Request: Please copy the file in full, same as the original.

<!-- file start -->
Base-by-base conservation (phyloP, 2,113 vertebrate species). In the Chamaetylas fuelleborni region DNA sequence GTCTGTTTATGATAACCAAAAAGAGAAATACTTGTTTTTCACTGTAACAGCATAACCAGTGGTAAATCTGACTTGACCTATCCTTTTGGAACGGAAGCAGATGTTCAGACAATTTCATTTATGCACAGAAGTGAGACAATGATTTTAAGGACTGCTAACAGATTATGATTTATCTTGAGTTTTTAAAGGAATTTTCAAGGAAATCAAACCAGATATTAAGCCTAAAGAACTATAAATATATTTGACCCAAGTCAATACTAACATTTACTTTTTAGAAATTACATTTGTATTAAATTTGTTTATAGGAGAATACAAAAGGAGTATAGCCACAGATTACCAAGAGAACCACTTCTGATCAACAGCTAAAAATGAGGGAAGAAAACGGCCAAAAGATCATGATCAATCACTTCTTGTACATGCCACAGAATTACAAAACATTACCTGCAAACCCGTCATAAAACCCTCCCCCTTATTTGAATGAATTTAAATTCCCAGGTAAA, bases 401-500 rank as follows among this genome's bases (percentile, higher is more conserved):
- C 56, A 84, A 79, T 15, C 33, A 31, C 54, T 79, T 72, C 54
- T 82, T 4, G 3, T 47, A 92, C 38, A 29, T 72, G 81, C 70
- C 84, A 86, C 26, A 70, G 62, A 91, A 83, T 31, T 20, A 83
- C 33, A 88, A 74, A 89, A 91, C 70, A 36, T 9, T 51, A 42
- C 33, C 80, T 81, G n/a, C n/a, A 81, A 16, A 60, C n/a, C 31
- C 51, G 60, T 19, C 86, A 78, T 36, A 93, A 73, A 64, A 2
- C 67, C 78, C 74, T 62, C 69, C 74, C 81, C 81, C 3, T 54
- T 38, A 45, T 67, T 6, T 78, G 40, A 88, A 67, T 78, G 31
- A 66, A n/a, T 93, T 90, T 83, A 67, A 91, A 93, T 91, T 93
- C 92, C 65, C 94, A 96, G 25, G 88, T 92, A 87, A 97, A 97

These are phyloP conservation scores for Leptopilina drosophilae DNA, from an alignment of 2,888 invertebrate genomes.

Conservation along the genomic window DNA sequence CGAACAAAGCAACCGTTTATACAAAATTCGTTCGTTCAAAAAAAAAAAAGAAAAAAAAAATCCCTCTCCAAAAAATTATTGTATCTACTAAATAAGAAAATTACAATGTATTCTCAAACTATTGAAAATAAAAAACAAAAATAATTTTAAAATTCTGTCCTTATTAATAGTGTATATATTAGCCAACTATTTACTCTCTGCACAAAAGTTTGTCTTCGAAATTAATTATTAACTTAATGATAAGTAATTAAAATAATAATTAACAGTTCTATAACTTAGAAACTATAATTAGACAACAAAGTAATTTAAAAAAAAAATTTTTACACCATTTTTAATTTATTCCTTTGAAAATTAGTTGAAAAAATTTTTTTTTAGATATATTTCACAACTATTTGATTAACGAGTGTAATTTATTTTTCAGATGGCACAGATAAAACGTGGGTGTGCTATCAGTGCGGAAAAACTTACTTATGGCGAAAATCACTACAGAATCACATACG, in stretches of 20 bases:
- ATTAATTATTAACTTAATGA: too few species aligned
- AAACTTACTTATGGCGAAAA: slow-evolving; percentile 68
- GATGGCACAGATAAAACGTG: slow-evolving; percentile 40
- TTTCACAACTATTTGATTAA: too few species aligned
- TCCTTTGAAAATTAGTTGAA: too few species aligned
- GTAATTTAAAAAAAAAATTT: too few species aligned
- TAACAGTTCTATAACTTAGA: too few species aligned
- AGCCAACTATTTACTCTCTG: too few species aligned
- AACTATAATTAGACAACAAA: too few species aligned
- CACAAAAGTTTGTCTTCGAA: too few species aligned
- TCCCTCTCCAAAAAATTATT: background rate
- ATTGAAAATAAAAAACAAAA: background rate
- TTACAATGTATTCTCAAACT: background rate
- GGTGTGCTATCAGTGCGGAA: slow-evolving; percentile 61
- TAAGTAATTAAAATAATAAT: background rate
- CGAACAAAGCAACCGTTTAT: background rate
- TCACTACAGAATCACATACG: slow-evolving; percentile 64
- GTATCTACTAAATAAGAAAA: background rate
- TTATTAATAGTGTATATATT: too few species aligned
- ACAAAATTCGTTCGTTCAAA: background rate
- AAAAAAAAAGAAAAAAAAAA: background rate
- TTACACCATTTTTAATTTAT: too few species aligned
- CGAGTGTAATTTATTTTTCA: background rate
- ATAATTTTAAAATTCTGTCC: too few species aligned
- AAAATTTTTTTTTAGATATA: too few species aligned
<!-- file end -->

Base-by-base conservation (phyloP, 2,113 vertebrate species). In the Chamaetylas fuelleborni region DNA sequence GTCTGTTTATGATAACCAAAAAGAGAAATACTTGTTTTTCACTGTAACAGCATAACCAGTGGTAAATCTGACTTGACCTATCCTTTTGGAACGGAAGCAGATGTTCAGACAATTTCATTTATGCACAGAAGTGAGACAATGATTTTAAGGACTGCTAACAGATTATGATTTATCTTGAGTTTTTAAAGGAATTTTCAAGGAAATCAAACCAGATATTAAGCCTAAAGAACTATAAATATATTTGACCCAAGTCAATACTAACATTTACTTTTTAGAAATTACATTTGTATTAAATTTGTTTATAGGAGAATACAAAAGGAGTATAGCCACAGATTACCAAGAGAACCACTTCTGATCAACAGCTAAAAATGAGGGAAGAAAACGGCCAAAAGATCATGATCAATCACTTCTTGTACATGCCACAGAATTACAAAACATTACCTGCAAACCCGTCATAAAACCCTCCCCCTTATTTGAATGAATTTAAATTCCCAGGTAAA, bases 401-500 rank as follows among this genome's bases (percentile, higher is more conserved):
- C 56, A 84, A 79, T 15, C 33, A 31, C 54, T 79, T 72, C 54
- T 82, T 4, G 3, T 47, A 92, C 38, A 29, T 72, G 81, C 70
- C 84, A 86, C 26, A 70, G 62, A 91, A 83, T 31, T 20, A 83
- C 33, A 88, A 74, A 89, A 91, C 70, A 36, T 9, T 51, A 42
- C 33, C 80, T 81, G n/a, C n/a, A 81, A 16, A 60, C n/a, C 31
- C 51, G 60, T 19, C 86, A 78, T 36, A 93, A 73, A 64, A 2
- C 67, C 78, C 74, T 62, C 69, C 74, C 81, C 81, C 3, T 54
- T 38, A 45, T 67, T 6, T 78, G 40, A 88, A 67, T 78, G 31
- A 66, A n/a, T 93, T 90, T 83, A 67, A 91, A 93, T 91, T 93
- C 92, C 65, C 94, A 96, G 25, G 88, T 92, A 87, A 97, A 97

These are phyloP conservation scores for Leptopilina drosophilae DNA, from an alignment of 2,888 invertebrate genomes.

Conservation along the genomic window DNA sequence CGAACAAAGCAACCGTTTATACAAAATTCGTTCGTTCAAAAAAAAAAAAGAAAAAAAAAATCCCTCTCCAAAAAATTATTGTATCTACTAAATAAGAAAATTACAATGTATTCTCAAACTATTGAAAATAAAAAACAAAAATAATTTTAAAATTCTGTCCTTATTAATAGTGTATATATTAGCCAACTATTTACTCTCTGCACAAAAGTTTGTCTTCGAAATTAATTATTAACTTAATGATAAGTAATTAAAATAATAATTAACAGTTCTATAACTTAGAAACTATAATTAGACAACAAAGTAATTTAAAAAAAAAATTTTTACACCATTTTTAATTTATTCCTTTGAAAATTAGTTGAAAAAATTTTTTTTTAGATATATTTCACAACTATTTGATTAACGAGTGTAATTTATTTTTCAGATGGCACAGATAAAACGTGGGTGTGCTATCAGTGCGGAAAAACTTACTTATGGCGAAAATCACTACAGAATCACATACG, in stretches of 20 bases:
- ATTAATTATTAACTTAATGA: too few species aligned
- AAACTTACTTATGGCGAAAA: slow-evolving; percentile 68
- GATGGCACAGATAAAACGTG: slow-evolving; percentile 40
- TTTCACAACTATTTGATTAA: too few species aligned
- TCCTTTGAAAATTAGTTGAA: too few species aligned
- GTAATTTAAAAAAAAAATTT: too few species aligned
- TAACAGTTCTATAACTTAGA: too few species aligned
- AGCCAACTATTTACTCTCTG: too few species aligned
- AACTATAATTAGACAACAAA: too few species aligned
- CACAAAAGTTTGTCTTCGAA: too few species aligned
- TCCCTCTCCAAAAAATTATT: background rate
- ATTGAAAATAAAAAACAAAA: background rate
- TTACAATGTATTCTCAAACT: background rate
- GGTGTGCTATCAGTGCGGAA: slow-evolving; percentile 61
- TAAGTAATTAAAATAATAAT: background rate
- CGAACAAAGCAACCGTTTAT: background rate
- TCACTACAGAATCACATACG: slow-evolving; percentile 64
- GTATCTACTAAATAAGAAAA: background rate
- TTATTAATAGTGTATATATT: too few species aligned
- ACAAAATTCGTTCGTTCAAA: background rate
- AAAAAAAAAGAAAAAAAAAA: background rate
- TTACACCATTTTTAATTTAT: too few species aligned
- CGAGTGTAATTTATTTTTCA: background rate
- ATAATTTTAAAATTCTGTCC: too few species aligned
- AAAATTTTTTTTTAGATATA: too few species aligned